NCMD is a congenital developmental abnormality of the macula. Most affected individuals carry a mutation in noncoding DNA found on the MCDR1 locus of Chromosome 6. The implicated variants alter a DNase1 hypersensitivity binding site upstream of the PRDM13 gene, which is proposed to dysregulate the PRDM13 gene through altered chromatin assembly. [39] The PRDM13 gene product is a transcription factor expressed in developing neural retina, particularly in amacrine cells.[40] The MCDR3 locus on chromosome 5 has also separately been implicated in causing NCMD. At this locus in diseased individuals, Cirpriani et al have reported discovery of a duplicated region containing the IRX1 gene, whose product is also a developmental transcription factor not exclusive to the nervous system. [39] Although detailed mechanisms of macular degeneration as a result of these mutations remain unclear, one theory is that these mutations alter chromatin folding causing dysfunctional structural variants.


Clinical Diagnosis

There is a great deal of variable expressivity in the appearance of affected maculae.  In general, the macular lesions are congenital and bilaterally symmetrical.  The appearance of the lesions range from central small/intermediate drusen (grade 1), to confluent drusen, to central vitelliform lesions (grade 2), to large central defects with atrophy that bow back into the choroid and sclera (grade 3), often with surrounding subretinal fibrosis (most likely from CNVM). Figure 1 demonstrates the appearance of typical macular lesions from an affected individual over three decades of follow up. [41]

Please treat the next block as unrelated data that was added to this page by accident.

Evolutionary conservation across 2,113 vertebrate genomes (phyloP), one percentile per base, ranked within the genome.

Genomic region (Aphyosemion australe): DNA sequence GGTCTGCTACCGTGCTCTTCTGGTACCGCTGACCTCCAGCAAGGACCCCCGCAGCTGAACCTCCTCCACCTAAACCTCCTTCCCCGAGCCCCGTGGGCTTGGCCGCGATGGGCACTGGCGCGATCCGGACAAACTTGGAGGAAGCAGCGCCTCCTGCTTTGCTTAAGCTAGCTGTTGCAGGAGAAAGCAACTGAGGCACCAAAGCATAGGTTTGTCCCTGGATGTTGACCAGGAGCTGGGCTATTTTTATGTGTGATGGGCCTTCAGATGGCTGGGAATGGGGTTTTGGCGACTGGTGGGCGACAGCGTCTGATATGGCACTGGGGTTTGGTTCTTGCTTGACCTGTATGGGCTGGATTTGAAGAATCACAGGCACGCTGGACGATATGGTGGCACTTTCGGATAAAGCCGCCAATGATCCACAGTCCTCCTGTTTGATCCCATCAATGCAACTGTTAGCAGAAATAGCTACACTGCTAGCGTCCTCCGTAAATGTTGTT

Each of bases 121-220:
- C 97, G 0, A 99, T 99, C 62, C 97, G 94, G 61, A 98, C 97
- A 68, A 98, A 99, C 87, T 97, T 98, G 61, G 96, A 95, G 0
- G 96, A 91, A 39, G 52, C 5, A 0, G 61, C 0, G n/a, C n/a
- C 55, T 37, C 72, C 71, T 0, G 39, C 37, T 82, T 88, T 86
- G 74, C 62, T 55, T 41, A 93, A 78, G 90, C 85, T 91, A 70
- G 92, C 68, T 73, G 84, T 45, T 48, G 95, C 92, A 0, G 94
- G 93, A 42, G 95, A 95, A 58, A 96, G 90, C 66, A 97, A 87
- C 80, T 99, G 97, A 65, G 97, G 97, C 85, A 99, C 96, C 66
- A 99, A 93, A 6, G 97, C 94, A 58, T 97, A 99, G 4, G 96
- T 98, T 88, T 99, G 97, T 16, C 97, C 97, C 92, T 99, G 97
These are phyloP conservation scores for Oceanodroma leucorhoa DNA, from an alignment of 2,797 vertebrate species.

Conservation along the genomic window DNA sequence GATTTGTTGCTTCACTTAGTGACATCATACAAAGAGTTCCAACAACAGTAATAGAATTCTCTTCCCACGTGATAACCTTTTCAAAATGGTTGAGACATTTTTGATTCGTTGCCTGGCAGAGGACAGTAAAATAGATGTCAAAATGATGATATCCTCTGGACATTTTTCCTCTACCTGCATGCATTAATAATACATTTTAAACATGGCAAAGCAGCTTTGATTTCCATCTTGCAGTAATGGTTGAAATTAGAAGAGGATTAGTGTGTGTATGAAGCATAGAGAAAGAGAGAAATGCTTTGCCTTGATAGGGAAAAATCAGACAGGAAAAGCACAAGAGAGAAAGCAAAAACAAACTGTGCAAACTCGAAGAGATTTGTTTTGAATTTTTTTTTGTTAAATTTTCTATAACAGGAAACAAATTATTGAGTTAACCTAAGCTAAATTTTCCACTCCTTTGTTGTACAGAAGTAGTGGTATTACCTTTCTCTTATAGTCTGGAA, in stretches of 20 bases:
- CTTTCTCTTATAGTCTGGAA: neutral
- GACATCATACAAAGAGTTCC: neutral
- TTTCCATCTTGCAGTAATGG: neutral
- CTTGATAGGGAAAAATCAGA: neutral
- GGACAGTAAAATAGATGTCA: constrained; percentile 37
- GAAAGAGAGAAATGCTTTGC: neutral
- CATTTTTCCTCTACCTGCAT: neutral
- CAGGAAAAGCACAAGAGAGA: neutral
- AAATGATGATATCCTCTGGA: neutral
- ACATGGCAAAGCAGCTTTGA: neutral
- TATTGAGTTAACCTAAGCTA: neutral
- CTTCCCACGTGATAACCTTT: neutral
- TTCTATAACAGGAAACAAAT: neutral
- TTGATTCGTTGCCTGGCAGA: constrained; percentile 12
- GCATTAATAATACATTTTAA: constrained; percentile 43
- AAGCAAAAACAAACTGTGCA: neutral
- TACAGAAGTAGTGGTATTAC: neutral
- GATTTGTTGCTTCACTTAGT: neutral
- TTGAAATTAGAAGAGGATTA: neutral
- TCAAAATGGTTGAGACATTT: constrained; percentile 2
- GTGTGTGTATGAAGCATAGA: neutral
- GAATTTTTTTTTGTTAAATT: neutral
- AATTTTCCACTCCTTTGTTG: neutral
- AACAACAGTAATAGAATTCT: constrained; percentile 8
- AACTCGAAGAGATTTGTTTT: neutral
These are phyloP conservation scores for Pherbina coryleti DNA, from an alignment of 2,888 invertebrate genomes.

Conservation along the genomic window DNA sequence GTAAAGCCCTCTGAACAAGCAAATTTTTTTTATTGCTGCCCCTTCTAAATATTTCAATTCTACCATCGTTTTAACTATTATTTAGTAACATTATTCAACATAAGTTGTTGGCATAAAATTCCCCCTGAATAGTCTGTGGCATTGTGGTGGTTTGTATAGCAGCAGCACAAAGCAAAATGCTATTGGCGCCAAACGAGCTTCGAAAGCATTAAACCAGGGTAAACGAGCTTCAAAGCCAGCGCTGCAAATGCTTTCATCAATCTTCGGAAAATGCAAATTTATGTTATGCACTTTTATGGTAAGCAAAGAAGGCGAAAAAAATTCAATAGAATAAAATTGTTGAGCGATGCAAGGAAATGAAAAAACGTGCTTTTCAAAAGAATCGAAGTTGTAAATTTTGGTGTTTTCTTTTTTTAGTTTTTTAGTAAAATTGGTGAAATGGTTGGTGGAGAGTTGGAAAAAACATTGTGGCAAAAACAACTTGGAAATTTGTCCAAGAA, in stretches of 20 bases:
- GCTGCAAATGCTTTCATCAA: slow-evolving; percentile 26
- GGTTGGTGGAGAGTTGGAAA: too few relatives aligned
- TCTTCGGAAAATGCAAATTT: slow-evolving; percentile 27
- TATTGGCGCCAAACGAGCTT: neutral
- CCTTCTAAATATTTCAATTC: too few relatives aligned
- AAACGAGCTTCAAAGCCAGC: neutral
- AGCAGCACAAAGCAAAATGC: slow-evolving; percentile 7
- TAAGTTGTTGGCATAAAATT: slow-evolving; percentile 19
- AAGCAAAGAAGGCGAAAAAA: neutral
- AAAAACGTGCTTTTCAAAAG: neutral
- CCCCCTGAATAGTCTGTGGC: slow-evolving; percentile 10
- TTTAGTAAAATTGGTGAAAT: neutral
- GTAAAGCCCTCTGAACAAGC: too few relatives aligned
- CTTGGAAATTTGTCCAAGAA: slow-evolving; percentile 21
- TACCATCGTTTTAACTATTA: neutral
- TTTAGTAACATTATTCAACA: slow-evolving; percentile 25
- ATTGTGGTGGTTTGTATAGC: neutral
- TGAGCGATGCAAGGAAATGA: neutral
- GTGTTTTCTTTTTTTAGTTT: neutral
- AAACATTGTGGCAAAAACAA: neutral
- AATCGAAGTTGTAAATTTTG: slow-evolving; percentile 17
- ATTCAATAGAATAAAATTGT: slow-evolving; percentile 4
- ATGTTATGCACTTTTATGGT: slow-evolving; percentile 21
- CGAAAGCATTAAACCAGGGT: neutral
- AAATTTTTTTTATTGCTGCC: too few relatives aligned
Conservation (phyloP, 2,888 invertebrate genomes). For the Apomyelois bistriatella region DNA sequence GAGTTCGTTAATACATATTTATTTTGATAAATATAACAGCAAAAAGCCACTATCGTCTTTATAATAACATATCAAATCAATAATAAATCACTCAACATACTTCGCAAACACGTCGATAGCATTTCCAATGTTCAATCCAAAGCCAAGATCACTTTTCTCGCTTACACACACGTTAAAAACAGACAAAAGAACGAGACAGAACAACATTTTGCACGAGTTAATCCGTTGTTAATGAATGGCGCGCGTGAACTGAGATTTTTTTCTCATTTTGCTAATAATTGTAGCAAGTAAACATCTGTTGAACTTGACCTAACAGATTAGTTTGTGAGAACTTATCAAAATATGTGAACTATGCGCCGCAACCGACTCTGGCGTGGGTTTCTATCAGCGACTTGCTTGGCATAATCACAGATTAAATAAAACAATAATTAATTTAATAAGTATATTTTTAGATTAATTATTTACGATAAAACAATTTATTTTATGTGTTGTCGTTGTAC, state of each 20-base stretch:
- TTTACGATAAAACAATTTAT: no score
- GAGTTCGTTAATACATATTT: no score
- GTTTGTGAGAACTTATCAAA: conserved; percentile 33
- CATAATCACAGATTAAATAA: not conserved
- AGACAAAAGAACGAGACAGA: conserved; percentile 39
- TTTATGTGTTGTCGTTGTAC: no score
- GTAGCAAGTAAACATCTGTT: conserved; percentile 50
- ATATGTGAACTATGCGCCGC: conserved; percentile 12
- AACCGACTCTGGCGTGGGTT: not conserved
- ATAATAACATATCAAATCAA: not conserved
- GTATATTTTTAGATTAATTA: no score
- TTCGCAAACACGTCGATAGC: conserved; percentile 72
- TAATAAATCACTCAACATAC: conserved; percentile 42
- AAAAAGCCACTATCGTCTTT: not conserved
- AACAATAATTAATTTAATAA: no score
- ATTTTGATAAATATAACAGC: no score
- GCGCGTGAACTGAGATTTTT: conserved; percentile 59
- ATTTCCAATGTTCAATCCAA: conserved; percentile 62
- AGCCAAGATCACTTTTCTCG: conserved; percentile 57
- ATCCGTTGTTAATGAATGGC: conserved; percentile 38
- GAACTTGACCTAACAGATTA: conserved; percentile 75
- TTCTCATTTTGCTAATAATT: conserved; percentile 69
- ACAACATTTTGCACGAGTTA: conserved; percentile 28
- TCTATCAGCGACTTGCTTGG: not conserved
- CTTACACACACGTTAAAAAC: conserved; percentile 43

Visual acuity is generally better than would be expected given the appearance of the lesions but has been reported to range from 20/20 to worse than 20/400. The visual acuity generally stabilizes throughout the patient’s lifetime unless the patient develops a CNVM in the area of fixation (typically slightly nasal to the fovea). Color vision is typically normal, which aids in differentiating NCMD from other inherited retinal disorders.

Figure 2. Gene variants on the MCDR1 locus (chromosome 6) that cause NCMD. Chromosomal segment marked with asterisk represents a genetic recombinant found in an unaffected individual. Variants V1, V2, and V3 fall within a DNase hypersensitivity site (red) upstream of the PRMD13 gene (green).[1] bp = base pairs

Other Exam

Because the macular lesions (grade 3 colobomatous-like) are typically centered slightly temporal to the macula, some patients may have the appearance of strabismus as they adjust fixation. Some affected families have shown “claw hand” malformations or hearing loss. Examining other family members can reveal the variable expressivity of involved mutations and can greatly facilitate diagnosis.

Molecular Diagnosis

Known causative mutations of NCMD have been discovered in the MCDR1 locus on chromosome 6 (Figure 2) and the MCDR3 locus on chromosome 5. Clinical diagnosis can be confirmed with DNA sequencing for known mutations (see table below). It must be emphasized that failing to detect a known mutation does not exclude a diagnosis of NCMD. Of note, commercial labs offering genetic testing for inherited retinal disorders currently only detect mutations on the MCDR1 chromosome 6 locus and not on the MCDR3 chromosome 5 locus, which are more prevalent in the European population.  Clinical judgment should determine whether further specialized genetic testing, such as whole genome or exome sequencing should be pursued.

Variant Number phenotype Type of Variant Chromosomal Position (Hg19)   Nucleotide Change Geographic location Found by:   PCR sequencing primer sequences
  MCDR1   Chromosome 6